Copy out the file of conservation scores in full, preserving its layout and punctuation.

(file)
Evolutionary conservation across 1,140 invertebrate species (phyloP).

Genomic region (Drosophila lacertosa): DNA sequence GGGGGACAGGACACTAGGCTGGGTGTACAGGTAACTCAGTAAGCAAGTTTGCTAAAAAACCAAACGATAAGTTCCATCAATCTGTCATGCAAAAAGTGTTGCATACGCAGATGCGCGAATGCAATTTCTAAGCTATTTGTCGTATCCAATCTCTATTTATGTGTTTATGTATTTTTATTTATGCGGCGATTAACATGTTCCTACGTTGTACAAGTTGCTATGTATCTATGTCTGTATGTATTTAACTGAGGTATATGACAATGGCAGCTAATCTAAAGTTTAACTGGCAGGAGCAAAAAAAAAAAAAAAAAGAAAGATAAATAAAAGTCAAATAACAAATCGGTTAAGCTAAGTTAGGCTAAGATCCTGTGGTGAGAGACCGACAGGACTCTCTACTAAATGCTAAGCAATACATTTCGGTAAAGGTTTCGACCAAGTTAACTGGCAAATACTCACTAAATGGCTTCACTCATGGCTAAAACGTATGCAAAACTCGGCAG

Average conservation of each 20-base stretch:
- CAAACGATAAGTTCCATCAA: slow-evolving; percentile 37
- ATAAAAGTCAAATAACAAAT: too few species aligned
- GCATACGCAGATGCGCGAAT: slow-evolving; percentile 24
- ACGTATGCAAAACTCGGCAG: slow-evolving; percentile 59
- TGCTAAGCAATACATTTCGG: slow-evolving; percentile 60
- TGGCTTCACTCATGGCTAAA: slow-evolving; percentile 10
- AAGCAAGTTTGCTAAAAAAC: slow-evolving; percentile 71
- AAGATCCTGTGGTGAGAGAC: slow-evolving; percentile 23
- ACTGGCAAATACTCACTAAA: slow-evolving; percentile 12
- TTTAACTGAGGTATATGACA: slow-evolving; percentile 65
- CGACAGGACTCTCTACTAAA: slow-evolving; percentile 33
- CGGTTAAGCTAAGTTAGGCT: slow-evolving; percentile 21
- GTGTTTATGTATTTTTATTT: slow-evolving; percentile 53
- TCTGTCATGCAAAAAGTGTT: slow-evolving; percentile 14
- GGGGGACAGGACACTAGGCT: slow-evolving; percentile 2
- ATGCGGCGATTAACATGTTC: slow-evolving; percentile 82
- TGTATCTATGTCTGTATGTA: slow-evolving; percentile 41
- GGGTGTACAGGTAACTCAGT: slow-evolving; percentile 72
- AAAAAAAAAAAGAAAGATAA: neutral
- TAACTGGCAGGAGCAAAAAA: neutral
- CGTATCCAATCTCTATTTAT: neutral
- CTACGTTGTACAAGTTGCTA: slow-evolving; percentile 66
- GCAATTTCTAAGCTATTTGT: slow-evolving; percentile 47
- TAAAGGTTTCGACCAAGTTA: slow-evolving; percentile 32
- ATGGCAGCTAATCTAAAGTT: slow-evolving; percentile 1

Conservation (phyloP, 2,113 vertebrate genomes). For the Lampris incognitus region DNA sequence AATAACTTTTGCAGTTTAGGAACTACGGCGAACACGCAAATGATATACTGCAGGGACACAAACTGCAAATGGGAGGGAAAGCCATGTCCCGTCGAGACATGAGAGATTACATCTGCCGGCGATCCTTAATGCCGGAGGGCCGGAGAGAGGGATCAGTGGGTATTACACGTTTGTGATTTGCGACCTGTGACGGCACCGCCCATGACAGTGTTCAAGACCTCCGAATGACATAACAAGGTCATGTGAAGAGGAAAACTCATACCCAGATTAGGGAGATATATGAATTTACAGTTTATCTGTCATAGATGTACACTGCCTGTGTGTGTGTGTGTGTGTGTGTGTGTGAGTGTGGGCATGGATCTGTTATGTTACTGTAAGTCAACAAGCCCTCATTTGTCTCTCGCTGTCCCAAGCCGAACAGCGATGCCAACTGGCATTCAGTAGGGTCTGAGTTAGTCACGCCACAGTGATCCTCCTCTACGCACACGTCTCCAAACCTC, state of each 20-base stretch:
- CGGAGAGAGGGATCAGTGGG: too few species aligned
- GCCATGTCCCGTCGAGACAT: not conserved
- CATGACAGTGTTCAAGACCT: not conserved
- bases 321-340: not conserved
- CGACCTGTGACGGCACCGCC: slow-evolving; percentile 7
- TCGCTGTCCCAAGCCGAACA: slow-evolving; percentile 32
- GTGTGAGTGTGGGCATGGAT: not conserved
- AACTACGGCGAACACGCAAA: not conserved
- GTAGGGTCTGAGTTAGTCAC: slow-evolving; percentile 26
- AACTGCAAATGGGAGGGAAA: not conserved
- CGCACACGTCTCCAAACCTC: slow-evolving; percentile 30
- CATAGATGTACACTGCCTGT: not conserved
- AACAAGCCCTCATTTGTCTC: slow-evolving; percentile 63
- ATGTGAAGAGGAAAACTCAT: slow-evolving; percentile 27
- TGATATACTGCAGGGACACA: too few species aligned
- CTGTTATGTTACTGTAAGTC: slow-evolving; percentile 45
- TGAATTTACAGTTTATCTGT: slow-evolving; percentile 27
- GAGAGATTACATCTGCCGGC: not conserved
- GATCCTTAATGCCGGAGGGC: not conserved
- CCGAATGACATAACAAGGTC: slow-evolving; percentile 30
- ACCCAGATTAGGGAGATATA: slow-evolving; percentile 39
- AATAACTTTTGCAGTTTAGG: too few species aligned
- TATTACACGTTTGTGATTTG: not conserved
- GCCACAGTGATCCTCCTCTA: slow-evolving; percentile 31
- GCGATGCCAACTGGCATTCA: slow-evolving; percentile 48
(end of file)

Evolutionary conservation across 1,140 invertebrate species (phyloP).

Genomic region (Drosophila lacertosa): DNA sequence GGGGGACAGGACACTAGGCTGGGTGTACAGGTAACTCAGTAAGCAAGTTTGCTAAAAAACCAAACGATAAGTTCCATCAATCTGTCATGCAAAAAGTGTTGCATACGCAGATGCGCGAATGCAATTTCTAAGCTATTTGTCGTATCCAATCTCTATTTATGTGTTTATGTATTTTTATTTATGCGGCGATTAACATGTTCCTACGTTGTACAAGTTGCTATGTATCTATGTCTGTATGTATTTAACTGAGGTATATGACAATGGCAGCTAATCTAAAGTTTAACTGGCAGGAGCAAAAAAAAAAAAAAAAAGAAAGATAAATAAAAGTCAAATAACAAATCGGTTAAGCTAAGTTAGGCTAAGATCCTGTGGTGAGAGACCGACAGGACTCTCTACTAAATGCTAAGCAATACATTTCGGTAAAGGTTTCGACCAAGTTAACTGGCAAATACTCACTAAATGGCTTCACTCATGGCTAAAACGTATGCAAAACTCGGCAG

Average conservation of each 20-base stretch:
- CAAACGATAAGTTCCATCAA: slow-evolving; percentile 37
- ATAAAAGTCAAATAACAAAT: too few species aligned
- GCATACGCAGATGCGCGAAT: slow-evolving; percentile 24
- ACGTATGCAAAACTCGGCAG: slow-evolving; percentile 59
- TGCTAAGCAATACATTTCGG: slow-evolving; percentile 60
- TGGCTTCACTCATGGCTAAA: slow-evolving; percentile 10
- AAGCAAGTTTGCTAAAAAAC: slow-evolving; percentile 71
- AAGATCCTGTGGTGAGAGAC: slow-evolving; percentile 23
- ACTGGCAAATACTCACTAAA: slow-evolving; percentile 12
- TTTAACTGAGGTATATGACA: slow-evolving; percentile 65
- CGACAGGACTCTCTACTAAA: slow-evolving; percentile 33
- CGGTTAAGCTAAGTTAGGCT: slow-evolving; percentile 21
- GTGTTTATGTATTTTTATTT: slow-evolving; percentile 53
- TCTGTCATGCAAAAAGTGTT: slow-evolving; percentile 14
- GGGGGACAGGACACTAGGCT: slow-evolving; percentile 2
- ATGCGGCGATTAACATGTTC: slow-evolving; percentile 82
- TGTATCTATGTCTGTATGTA: slow-evolving; percentile 41
- GGGTGTACAGGTAACTCAGT: slow-evolving; percentile 72
- AAAAAAAAAAAGAAAGATAA: neutral
- TAACTGGCAGGAGCAAAAAA: neutral
- CGTATCCAATCTCTATTTAT: neutral
- CTACGTTGTACAAGTTGCTA: slow-evolving; percentile 66
- GCAATTTCTAAGCTATTTGT: slow-evolving; percentile 47
- TAAAGGTTTCGACCAAGTTA: slow-evolving; percentile 32
- ATGGCAGCTAATCTAAAGTT: slow-evolving; percentile 1

Conservation (phyloP, 2,113 vertebrate genomes). For the Lampris incognitus region DNA sequence AATAACTTTTGCAGTTTAGGAACTACGGCGAACACGCAAATGATATACTGCAGGGACACAAACTGCAAATGGGAGGGAAAGCCATGTCCCGTCGAGACATGAGAGATTACATCTGCCGGCGATCCTTAATGCCGGAGGGCCGGAGAGAGGGATCAGTGGGTATTACACGTTTGTGATTTGCGACCTGTGACGGCACCGCCCATGACAGTGTTCAAGACCTCCGAATGACATAACAAGGTCATGTGAAGAGGAAAACTCATACCCAGATTAGGGAGATATATGAATTTACAGTTTATCTGTCATAGATGTACACTGCCTGTGTGTGTGTGTGTGTGTGTGTGTGTGAGTGTGGGCATGGATCTGTTATGTTACTGTAAGTCAACAAGCCCTCATTTGTCTCTCGCTGTCCCAAGCCGAACAGCGATGCCAACTGGCATTCAGTAGGGTCTGAGTTAGTCACGCCACAGTGATCCTCCTCTACGCACACGTCTCCAAACCTC, state of each 20-base stretch:
- CGGAGAGAGGGATCAGTGGG: too few species aligned
- GCCATGTCCCGTCGAGACAT: not conserved
- CATGACAGTGTTCAAGACCT: not conserved
- bases 321-340: not conserved
- CGACCTGTGACGGCACCGCC: slow-evolving; percentile 7
- TCGCTGTCCCAAGCCGAACA: slow-evolving; percentile 32
- GTGTGAGTGTGGGCATGGAT: not conserved
- AACTACGGCGAACACGCAAA: not conserved
- GTAGGGTCTGAGTTAGTCAC: slow-evolving; percentile 26
- AACTGCAAATGGGAGGGAAA: not conserved
- CGCACACGTCTCCAAACCTC: slow-evolving; percentile 30
- CATAGATGTACACTGCCTGT: not conserved
- AACAAGCCCTCATTTGTCTC: slow-evolving; percentile 63
- ATGTGAAGAGGAAAACTCAT: slow-evolving; percentile 27
- TGATATACTGCAGGGACACA: too few species aligned
- CTGTTATGTTACTGTAAGTC: slow-evolving; percentile 45
- TGAATTTACAGTTTATCTGT: slow-evolving; percentile 27
- GAGAGATTACATCTGCCGGC: not conserved
- GATCCTTAATGCCGGAGGGC: not conserved
- CCGAATGACATAACAAGGTC: slow-evolving; percentile 30
- ACCCAGATTAGGGAGATATA: slow-evolving; percentile 39
- AATAACTTTTGCAGTTTAGG: too few species aligned
- TATTACACGTTTGTGATTTG: not conserved
- GCCACAGTGATCCTCCTCTA: slow-evolving; percentile 31
- GCGATGCCAACTGGCATTCA: slow-evolving; percentile 48